Size matters.  

Prof Arya Sharma
Prof Arya Sharma
#1 How The Biggest Loser promotes weight bias … Writing in his daily blog, Prof Arya Sharma says: ‘Whatever the intentions of the producers, there is accumulating evidence that public displays of weight loss as in competitions, challenges, and reality TV do little else than promote anti-weight bias by promoting stereotypes, unrealistic weight loss goals, and simplistic (diet and exercise) messages about possible solutions. This notion is again supported by a recent study by Domoff and colleagues from Bowling Green State University published in Obesity. Given the impact that anti-weight bias has on all aspects of trying to find solutions to obesity (from public health messaging to funding for obesity research or treatments), not to mention its devastating emotional and physical impact on people living with excess weight, perhaps it is time to revisit social norms and acceptability of this form of entertainment. These shows are not a solution – they are part of the problem!’ Read More

#2 I weigh pretty much the same as I did 20 years ago but I am buying smaller sizes in clothing … Sound familiar? The Economist (a favourite read of ours) explored this phenomenon in April. Their research finds that ‘the average British size-14 pair of women’s trousers is more than four inches bigger at the waist today than they were in the 1970s, and over three inches wider at the hips. A size 14 today fits like a former size 18, and a size 10 fits like an old size 14. The same “downsizing” has happened in America where, to confuse matters further, a size 10 is equivalent to a British size 12 or 14, depending on the manufacturer. Size inflation flatters customers, but the danger is that it encourages overweight people to dismiss health risks and reduces the incentive to diet. For the roughly three-fifths of adult Britons who are overweight, size really does matter.’ Read More.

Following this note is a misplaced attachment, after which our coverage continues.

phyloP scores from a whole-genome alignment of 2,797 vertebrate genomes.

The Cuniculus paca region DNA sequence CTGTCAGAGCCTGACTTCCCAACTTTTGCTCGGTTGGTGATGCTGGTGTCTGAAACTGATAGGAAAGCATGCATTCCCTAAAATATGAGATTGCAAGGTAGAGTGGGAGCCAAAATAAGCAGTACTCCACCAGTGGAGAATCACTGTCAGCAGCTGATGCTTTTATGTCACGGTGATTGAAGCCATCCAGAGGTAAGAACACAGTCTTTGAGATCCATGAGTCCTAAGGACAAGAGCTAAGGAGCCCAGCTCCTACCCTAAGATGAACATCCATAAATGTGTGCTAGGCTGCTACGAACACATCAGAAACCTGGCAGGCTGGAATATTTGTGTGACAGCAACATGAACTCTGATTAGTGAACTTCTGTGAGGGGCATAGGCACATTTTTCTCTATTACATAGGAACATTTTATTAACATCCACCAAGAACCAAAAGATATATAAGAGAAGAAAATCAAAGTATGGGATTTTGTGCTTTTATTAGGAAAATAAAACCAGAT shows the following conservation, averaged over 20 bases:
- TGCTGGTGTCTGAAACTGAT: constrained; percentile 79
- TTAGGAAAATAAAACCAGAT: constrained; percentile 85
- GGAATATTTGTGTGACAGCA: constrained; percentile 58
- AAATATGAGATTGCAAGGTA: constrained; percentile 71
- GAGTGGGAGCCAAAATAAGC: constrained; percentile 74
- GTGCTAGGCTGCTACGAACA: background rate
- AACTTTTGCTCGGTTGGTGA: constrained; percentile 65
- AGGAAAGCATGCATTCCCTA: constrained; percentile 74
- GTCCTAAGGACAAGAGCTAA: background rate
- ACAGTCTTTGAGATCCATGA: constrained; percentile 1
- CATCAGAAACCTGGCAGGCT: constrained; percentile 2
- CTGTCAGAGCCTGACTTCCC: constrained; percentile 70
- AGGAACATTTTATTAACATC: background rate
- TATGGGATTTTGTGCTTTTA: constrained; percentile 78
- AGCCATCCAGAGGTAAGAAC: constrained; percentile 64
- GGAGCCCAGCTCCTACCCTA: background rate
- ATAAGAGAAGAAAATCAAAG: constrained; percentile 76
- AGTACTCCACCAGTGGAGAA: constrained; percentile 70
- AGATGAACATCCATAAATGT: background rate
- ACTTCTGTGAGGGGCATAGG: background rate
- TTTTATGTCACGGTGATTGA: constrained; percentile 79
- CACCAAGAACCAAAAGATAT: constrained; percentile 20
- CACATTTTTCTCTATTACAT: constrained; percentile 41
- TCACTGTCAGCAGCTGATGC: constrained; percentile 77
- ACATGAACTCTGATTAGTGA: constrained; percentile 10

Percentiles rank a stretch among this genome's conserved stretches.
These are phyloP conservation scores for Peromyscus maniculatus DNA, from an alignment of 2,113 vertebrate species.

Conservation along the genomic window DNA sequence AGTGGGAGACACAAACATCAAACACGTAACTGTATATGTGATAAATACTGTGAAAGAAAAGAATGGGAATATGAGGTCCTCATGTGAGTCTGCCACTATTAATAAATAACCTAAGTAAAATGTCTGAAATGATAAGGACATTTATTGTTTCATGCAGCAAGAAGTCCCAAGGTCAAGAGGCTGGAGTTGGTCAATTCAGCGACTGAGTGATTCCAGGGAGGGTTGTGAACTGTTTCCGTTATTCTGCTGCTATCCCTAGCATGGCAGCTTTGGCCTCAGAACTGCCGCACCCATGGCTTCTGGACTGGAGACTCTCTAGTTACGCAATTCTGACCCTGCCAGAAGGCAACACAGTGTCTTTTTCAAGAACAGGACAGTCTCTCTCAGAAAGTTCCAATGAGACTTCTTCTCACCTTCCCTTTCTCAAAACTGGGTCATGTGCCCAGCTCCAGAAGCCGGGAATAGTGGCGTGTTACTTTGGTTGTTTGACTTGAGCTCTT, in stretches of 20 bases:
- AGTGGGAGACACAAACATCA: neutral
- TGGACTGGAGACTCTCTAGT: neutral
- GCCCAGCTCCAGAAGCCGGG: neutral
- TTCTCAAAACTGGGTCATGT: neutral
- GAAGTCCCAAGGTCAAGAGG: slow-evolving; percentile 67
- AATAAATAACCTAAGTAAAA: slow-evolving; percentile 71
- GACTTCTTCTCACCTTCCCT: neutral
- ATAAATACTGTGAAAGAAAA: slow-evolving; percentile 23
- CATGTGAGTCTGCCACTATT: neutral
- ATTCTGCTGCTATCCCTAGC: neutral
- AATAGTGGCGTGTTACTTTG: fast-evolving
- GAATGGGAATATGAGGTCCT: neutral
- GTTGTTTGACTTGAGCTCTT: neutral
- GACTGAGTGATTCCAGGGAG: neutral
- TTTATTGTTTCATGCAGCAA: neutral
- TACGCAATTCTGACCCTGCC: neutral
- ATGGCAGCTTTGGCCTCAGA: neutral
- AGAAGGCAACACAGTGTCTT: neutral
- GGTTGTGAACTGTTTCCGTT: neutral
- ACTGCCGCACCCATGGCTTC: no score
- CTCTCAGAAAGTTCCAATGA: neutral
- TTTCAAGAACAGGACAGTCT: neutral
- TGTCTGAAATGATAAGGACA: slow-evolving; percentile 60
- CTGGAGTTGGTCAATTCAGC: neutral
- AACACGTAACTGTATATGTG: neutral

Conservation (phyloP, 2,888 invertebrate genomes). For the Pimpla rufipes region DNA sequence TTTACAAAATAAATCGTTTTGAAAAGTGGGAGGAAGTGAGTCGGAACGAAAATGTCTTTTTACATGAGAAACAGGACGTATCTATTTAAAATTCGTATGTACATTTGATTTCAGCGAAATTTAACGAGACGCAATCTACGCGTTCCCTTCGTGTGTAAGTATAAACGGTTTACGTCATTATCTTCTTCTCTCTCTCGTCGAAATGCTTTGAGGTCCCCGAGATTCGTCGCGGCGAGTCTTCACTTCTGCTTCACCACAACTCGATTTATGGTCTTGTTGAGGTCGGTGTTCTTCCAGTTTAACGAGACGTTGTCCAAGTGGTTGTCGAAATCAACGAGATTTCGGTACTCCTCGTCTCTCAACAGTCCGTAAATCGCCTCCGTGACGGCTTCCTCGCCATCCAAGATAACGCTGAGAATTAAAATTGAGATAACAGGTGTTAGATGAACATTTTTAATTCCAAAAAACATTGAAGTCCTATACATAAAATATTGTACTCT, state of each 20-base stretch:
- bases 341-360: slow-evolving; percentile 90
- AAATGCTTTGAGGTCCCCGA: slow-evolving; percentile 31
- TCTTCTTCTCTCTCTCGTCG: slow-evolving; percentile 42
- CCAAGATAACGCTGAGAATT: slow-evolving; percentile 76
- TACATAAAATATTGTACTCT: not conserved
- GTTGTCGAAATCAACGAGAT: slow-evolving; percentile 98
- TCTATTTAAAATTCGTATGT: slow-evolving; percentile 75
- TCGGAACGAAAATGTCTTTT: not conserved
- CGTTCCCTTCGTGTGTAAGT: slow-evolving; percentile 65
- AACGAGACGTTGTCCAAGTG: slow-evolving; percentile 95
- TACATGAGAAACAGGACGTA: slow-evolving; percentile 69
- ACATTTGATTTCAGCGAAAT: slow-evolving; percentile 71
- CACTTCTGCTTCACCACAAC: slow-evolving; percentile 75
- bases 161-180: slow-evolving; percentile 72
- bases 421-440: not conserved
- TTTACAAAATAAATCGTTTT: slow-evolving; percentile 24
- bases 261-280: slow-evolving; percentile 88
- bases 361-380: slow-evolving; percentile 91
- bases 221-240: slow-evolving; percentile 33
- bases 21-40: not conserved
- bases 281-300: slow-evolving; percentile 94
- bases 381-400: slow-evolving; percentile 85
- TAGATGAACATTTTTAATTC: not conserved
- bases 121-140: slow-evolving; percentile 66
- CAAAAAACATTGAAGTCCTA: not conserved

Some thoughts on dietary guidelines.  
Bill Shrapnel
Bill Shrapnel
#1 ‘The draft Australian Dietary Guidelines report was a very strange document with nutrition science jostling awkwardly with motherhood and ideology’ writes Sceptical Nutritionist’ Bill Shrapnel (former National Nutrition Manager with the Heart Foundation now Director of Shrapnel Nutrition Consulting Pty Ltd with clients like Goodman Fielder and Kellogg Australia) in his new blog. Bill’s major interest is in how dietary fats and carbohydrates affect our risk for chronic diseases such as obesity, diabetes and heart disease. In his first post he outlines seven problems he sees with Australia’s draft dietary guidelines. He writes: ‘Some important areas of the nutrition literature were reviewed in great depth, but others were not reviewed at all and significant shifts in the science were missed. The translation of the findings of literature reviews into dietary advice appeared to be compromised in two ways – by a conservatism that didn’t want to see change to long-standing messages about diet and health and an activism for change driven by environmental concerns, not by nutrition science.’ The seven areas where Bill feels that the Guidelines fall short scientifically are: low fat diets; saturated fat, carbohydrates and heart disease; added sugar; wholegrains; GI; trans fats; and fruit vegetables and cancer.’ Read More